The site has been protected as part of the Harold Holt Marine Reserve since 1979, which was expanded in 2002 and called the Port Phillip Heads Marine National Park. The reef provides a habitat to an underwater forest of marine algae, such as Giant and Leathery Kelp, which in turn sustains a rich fauna of fish and marine invertebrates, including sponges and soft corals.
Pope’s Eye is an important breeding site for Australasian Gannets, which breed on platforms constructed for them as well as on the rocks of the reef, which are also used for roosting by Black-faced Cormorants and for foraging by Ruddy Turnstones. The site is often visited by Australian Fur Seals and Bottlenose Dolphins.
Chinaman’s Hat or the Caisson is an octagonal structure on a rectangular base in the South Channel 3 km from Pope’s Eye. It was built in 1942 during World War II to defend the bay. It detected intruding enemy ships trying to enter Port Phillip Heads at night and take Melbourne by surprise, when these passing ships intercepted a photoelectric beam projected from the structure.
The military equipment has since been demolished and today, Chinaman’s Hat is just an outcrop and home to a group of Australian Fur Seals which lounged on its rocky surface in the warmer months. It is also a popular destination among scuba divers.
South Channel Pile Light
The South Channel Pile Light is a single-storey octagonal lighthouse, about 9 metres across and standing on timber piles in the water. It was built between 1872 and 1874, originally served to guide ships through the narrow South Channel and was occupied by lighthouse keepers until bottled acetylene gas was introduced in 1925.
Photo by Paulp67
The lighthouse had a living room with a fireplace and chimney, a bedroom with 4 bunks and an inspector’s office, which was also used as a store room. Two water tanks stored rainwater collected from the roof and a central spiral staircase led to the lantern, which housed the light. Between 1905 and 1913, the lighthouse keeper painted murals of sailing ships on the interior walls of the house. These were removed in 1979 and are now on display in the Polly Woodside Melbourne Maritime Museum.
The light was finally switched off in 1985, having operated as a navigational beacon for 111 years. An era of neglect and vandalism ensued, until the structure was restored by Parks Victoria in 1998, in accordance with Heritage Victoria guidelines and relocated 3 km off the coast of Rye Beach.
Public access to the Pile Light is by boat and is limited to viewing the outside structure.
All the artificial islands in Port Phillip Bay were built for either defence or navigational purposes. However, lands could be reclaimed from the sea for other purposes such as for residential development.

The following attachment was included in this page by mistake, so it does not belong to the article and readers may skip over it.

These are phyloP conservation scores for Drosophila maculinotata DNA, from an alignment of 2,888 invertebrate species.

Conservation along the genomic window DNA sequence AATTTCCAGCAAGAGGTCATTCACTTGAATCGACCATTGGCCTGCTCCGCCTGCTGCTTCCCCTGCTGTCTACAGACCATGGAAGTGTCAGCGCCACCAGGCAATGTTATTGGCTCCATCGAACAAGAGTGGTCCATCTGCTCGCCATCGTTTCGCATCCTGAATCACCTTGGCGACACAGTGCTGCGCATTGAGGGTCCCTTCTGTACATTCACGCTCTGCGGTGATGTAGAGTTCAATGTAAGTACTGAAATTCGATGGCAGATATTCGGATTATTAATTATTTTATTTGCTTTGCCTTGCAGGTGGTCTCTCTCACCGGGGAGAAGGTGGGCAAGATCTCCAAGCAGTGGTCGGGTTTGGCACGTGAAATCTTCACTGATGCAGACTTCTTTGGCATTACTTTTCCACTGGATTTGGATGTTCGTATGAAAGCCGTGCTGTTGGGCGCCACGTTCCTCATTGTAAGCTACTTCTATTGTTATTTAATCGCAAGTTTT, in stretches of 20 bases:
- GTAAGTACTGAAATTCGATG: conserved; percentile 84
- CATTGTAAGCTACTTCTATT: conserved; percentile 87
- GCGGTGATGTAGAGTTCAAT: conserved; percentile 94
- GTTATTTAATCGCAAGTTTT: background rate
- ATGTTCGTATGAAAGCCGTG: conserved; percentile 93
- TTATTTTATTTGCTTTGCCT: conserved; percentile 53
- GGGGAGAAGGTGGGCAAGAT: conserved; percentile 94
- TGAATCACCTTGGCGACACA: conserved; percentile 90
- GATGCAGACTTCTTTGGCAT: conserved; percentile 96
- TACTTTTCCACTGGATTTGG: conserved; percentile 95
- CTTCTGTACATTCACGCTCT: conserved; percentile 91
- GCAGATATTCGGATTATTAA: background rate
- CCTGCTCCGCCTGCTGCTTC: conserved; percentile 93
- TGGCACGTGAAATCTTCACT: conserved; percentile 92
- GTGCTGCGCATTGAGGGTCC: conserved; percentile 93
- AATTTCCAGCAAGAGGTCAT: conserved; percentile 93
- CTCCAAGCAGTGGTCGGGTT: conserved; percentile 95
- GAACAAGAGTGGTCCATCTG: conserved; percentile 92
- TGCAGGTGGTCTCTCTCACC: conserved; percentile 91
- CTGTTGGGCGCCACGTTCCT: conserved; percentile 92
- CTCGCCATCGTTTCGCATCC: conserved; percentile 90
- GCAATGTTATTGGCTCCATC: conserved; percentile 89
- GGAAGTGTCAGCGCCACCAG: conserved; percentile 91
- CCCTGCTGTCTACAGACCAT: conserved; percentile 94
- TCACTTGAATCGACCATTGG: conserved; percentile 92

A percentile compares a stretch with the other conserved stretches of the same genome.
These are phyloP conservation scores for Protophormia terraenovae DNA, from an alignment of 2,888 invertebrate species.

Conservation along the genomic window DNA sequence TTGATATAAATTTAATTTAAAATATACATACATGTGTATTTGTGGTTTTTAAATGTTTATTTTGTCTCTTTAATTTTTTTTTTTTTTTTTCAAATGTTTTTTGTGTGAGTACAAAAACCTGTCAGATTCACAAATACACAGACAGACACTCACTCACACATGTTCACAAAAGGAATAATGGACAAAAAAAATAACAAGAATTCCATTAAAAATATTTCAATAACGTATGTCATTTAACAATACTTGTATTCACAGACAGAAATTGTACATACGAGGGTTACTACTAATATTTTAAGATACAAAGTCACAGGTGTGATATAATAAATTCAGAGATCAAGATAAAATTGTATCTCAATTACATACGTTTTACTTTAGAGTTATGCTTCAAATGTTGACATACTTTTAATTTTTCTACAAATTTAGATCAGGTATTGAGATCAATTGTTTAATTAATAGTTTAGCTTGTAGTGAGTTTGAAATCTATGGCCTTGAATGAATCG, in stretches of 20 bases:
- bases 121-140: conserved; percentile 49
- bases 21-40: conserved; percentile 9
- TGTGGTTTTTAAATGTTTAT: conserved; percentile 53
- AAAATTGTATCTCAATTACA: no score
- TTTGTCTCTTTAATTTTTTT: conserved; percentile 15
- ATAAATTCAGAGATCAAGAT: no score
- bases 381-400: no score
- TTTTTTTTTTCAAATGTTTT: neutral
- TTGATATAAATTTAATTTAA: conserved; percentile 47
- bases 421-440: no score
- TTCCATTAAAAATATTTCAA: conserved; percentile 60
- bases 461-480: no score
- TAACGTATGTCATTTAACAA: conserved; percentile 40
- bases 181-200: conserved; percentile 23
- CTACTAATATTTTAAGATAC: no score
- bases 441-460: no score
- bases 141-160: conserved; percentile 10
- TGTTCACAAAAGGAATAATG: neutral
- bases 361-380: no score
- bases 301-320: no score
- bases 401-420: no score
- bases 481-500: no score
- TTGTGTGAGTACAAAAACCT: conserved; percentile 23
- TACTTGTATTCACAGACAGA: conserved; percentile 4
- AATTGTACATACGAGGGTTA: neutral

In 2004, Eco Island Task Force, a consortium led by Sorrento resident Kerry Murphy, proposed using 30 million cubic metres of silt produced from the dredging of Port Phillip Bay and Yarra River to build an island or a series of islands in Port Phillip Bay purely for residential development. This is putting the silt to positive use rather than dumping it back to some other sites in the bay.
Under this vision, the island will be one-third the size of Melbourne’s CBD, with a range of homes catering to different budgets, ranging from entry-level to those with multi-million-dollar price tags. It will be car-free, environmentally friendly and self-sustainable with its own power, water and sewerage. A wildlife sanctuary was a possibility on a neighbouring island.
Different locations for the island were suggested. Coastal engineer Gerry Byrne advocated building the island closer to the shore as it will be cheaper to build in shallower water. He felt that the best site was off Point Ormond at the end of the St Kilda Marina. Another possible site was off Altona Beach. Under this suggestion, a cluster of small islands closer to the city could be built with bridges to the mainland.
Kerry Murphy suggested locating the island on an existing “spoil” site, created from previous dredgings, in the middle of the bay between Beaumaris, Port Melbourne and Werribee. The bay was often exposed to sudden southerly wind changes that resulted in three-metres waves and creating an island in the centre of the bay would provide a safe harbour for boats in the bay.
Apparently, this concept has yet to become a reality but it remains an interesting and tantalizing idea for land-scarce Melbourne. Click here to read the original article from The Age.